Sunday, 24 May 2015

Digital Health: tensions between hype and reality

There are many articles predicting an amazing future for digital technologies for healthcare: wearables, implantables, wirelessly enabled to gather vital signs information and collate it for future sensemaking, by the individual, clinicians and population health researchers. Two examples that have recently come to my attention are a video by the American Psychiatry Association and a report by Deloitte. The possibilities are truly transformational.

Meanwhile, I recently visited a friend who has Type II diabetes. On his floor, half hidden by a table, I spotted what I thought was a pen lid. It turned out to be the top of his new lancing kit. Although he had been doing blood glucose checks daily for well over a decade, he hadn't done one for over two weeks. Not just because he'd lost an essential part of the equipment, but because he'd been prescribed the new tool and hadn't been able to work out how to use it. So losing part of it wasn't a big deal: it was useless to him anyway. He told me that when he'd reported his difficulties to his clinician, he'd... been prescribed a second issue of exactly the same equipment. So now he has three sets of equipment: the original (AccuChek) lancing device and blood glucose meter, which he has used successfully for many years, but which he can't use now because he doesn't have spare consumables; and two lancing devices and meters (from a different manufacturer), with plenty of spare consumables, which he can't use because he finds the lancing device too difficult to use. And in trying to work out with him what the problem was, we managed to break one of them. Good thing he's got a spare!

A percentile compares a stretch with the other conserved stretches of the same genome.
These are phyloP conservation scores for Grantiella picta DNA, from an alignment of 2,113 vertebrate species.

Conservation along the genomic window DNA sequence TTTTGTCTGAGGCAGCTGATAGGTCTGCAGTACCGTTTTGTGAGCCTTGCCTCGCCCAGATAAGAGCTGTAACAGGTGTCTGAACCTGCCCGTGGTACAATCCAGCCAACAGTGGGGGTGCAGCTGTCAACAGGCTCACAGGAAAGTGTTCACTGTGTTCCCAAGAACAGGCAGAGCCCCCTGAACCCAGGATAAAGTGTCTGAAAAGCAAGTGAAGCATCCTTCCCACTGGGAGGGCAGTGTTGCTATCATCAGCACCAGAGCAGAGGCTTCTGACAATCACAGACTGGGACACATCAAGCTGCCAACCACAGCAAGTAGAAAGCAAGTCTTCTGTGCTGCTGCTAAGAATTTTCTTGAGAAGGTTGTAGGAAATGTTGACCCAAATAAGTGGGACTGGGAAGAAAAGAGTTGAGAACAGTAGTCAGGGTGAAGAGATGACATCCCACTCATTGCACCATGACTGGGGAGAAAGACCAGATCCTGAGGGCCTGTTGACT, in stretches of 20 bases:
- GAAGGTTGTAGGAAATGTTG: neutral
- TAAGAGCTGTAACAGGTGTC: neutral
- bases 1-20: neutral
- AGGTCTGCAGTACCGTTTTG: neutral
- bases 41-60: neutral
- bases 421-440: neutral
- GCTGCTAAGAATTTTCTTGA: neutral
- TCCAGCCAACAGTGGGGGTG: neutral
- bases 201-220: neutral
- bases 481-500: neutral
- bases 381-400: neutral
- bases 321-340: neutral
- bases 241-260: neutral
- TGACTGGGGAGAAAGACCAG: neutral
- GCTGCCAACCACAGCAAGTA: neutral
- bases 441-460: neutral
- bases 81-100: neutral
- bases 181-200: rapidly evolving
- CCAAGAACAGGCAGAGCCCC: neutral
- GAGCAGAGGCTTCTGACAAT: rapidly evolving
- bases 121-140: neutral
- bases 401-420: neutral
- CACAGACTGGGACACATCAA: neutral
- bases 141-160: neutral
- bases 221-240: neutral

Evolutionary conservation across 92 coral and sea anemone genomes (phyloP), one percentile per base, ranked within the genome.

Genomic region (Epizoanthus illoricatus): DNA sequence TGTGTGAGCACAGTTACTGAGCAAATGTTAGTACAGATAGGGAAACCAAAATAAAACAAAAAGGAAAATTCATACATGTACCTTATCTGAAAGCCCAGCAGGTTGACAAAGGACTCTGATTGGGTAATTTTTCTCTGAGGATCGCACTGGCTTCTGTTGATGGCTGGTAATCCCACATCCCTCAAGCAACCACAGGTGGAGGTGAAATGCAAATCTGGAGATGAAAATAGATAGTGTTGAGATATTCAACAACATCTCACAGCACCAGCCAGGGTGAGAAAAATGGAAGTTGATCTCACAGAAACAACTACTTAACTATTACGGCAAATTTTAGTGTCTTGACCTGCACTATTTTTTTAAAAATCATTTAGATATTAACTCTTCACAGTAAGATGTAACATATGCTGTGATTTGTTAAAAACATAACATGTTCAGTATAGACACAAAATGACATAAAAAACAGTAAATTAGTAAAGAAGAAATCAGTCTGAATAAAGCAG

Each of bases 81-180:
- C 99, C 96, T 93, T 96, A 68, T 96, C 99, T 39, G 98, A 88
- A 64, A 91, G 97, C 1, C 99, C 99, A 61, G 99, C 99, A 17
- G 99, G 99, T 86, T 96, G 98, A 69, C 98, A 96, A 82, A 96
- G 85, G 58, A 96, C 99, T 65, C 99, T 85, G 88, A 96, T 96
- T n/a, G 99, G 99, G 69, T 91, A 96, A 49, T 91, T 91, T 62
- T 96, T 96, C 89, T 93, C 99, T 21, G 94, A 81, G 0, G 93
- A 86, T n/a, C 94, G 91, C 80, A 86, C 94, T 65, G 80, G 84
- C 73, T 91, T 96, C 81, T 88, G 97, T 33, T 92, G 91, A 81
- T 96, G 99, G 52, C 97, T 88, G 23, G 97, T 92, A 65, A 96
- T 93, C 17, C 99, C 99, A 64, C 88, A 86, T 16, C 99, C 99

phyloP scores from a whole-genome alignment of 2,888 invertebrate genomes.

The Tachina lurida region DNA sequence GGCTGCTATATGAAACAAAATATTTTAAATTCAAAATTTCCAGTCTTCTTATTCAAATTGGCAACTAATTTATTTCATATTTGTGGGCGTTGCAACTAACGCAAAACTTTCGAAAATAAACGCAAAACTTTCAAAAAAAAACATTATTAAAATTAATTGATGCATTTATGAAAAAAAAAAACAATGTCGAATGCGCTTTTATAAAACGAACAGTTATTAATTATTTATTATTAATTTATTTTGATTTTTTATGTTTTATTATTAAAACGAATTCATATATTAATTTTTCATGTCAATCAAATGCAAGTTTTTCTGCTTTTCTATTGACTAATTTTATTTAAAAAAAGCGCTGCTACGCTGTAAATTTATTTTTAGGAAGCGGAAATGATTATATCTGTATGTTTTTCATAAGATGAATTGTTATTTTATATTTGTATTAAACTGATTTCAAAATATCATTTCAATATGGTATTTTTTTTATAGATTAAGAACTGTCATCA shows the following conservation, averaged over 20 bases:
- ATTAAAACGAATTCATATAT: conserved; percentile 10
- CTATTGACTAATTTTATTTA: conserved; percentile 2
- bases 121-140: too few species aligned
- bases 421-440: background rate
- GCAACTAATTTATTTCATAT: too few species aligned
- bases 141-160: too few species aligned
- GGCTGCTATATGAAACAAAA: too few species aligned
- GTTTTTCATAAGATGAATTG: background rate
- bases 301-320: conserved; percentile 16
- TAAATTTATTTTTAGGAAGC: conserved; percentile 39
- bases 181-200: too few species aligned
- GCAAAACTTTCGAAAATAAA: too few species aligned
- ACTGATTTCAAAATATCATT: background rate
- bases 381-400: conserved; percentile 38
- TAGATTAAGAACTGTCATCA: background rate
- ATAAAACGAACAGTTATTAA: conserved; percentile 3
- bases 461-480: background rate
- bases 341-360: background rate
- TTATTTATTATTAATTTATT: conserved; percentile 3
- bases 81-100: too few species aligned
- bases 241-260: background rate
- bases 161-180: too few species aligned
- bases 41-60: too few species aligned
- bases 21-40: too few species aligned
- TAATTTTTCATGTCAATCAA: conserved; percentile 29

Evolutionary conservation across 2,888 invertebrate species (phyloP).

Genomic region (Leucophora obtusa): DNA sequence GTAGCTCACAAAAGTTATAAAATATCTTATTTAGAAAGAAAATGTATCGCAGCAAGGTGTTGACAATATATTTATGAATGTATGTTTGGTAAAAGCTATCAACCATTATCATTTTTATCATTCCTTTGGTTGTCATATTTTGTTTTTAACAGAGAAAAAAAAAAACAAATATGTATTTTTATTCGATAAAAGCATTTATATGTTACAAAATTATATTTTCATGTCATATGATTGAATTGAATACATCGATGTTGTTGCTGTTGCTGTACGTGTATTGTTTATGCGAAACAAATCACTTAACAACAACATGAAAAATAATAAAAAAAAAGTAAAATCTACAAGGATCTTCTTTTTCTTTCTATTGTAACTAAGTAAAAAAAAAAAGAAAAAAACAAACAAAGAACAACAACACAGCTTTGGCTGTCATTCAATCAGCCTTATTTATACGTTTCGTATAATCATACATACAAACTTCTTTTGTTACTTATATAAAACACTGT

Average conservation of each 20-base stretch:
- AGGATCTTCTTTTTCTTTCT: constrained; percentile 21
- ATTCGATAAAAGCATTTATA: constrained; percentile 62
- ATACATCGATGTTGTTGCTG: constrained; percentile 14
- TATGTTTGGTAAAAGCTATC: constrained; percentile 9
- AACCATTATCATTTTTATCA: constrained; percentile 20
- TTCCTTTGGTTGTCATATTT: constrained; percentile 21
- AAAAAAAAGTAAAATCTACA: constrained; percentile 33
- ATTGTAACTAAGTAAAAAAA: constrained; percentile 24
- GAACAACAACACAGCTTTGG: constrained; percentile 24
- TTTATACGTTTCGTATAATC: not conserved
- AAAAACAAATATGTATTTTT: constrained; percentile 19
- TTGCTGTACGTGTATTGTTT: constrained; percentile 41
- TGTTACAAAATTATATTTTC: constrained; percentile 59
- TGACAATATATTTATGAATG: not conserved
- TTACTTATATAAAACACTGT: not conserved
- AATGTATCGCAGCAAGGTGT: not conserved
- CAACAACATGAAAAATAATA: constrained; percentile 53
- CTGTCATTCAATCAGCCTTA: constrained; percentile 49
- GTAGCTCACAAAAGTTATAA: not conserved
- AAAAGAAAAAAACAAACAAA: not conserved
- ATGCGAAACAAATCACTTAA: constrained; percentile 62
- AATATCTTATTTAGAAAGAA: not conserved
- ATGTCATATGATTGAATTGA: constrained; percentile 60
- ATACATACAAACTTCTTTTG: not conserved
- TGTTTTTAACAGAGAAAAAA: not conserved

If we think it's just isolated individuals who struggle, it's not: a recent report from Forbes reports similar issues at scale: poor usability of electronic health records and patient portals that are making work less efficient and effective rather than more.

So on the one hand we have the excitement of future possibilities that are gradually becoming reality for many people, and on the other hand we have the lived experiences of individuals. And for some people, change is not necessarily good. The real challenge is to design a future that can benefit all, not just the most technology-savvy in society.